For example the control of communicable diseases, protection of the environment and global security.

52

The governance of globalization

230. In section III.2.2 we address the first of these areas for reform, the current rules governing the global economy. We argue that there is a need for greater fairness and balance, both between and within countries and especially between rich and poor countries. This includes both the unfairness of some of the rules that do exist for the multilateral trading and financial systems, as well as the negative impact of the absence of rules in areas such as international migration. 231. Next, in section III.2.3, we set out our proposals for achieving a more equitable and coherent set of international policies covering development assistance and the achievement of global social and economic aims. These policies exert a major influence on the distribution of the benefits of globalization and its impact on poverty. We highlight, in particular, the urgent need to substantially increase resources to meet global goals, to ensure that there is consistency and coherence between economic and social objectives, and to give higher priority to the goal of decent work for all. 232. Finally, in section III.2.4, we examine key institutions of the current system of global governance, and the role of the main actors concerned. We suggest steps which can be taken to strengthen the capacity of the multilateral system to address the social dimension of globalization by making it more democratic, coherent and accountable, and to mobilize all actors  both state and non-state  to support this process.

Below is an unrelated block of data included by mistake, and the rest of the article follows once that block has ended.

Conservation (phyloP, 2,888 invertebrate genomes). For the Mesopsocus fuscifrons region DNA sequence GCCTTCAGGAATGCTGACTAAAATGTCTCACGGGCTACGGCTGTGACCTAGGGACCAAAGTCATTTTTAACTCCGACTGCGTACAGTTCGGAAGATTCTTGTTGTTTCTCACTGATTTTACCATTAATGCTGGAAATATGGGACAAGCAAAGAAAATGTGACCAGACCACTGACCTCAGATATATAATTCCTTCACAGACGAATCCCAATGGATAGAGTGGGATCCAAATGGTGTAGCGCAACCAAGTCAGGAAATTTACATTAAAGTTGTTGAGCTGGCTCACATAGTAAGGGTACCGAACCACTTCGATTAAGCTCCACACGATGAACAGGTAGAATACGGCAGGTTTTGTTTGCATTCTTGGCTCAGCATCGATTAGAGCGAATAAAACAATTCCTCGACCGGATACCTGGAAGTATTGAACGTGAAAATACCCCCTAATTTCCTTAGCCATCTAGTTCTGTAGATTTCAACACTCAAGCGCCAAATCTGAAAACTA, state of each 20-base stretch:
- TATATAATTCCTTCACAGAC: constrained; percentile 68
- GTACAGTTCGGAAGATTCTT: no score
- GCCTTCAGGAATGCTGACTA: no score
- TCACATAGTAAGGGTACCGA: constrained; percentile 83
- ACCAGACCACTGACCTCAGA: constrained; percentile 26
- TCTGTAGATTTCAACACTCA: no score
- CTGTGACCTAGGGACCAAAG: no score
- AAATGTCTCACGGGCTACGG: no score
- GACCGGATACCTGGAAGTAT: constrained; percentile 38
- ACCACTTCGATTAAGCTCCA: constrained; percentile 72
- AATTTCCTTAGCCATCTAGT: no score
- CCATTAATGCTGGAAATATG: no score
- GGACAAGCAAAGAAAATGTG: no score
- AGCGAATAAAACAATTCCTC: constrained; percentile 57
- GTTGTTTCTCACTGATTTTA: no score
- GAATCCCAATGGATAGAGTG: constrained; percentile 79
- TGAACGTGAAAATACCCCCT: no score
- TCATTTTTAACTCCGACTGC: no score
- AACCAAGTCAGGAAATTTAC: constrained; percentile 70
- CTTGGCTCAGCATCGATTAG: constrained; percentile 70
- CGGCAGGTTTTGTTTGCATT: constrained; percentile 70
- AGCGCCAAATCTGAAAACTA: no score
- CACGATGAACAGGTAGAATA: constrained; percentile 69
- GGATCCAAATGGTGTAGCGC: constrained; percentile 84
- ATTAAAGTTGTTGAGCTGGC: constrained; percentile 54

53

Beginning at home

III.1

Beginning at home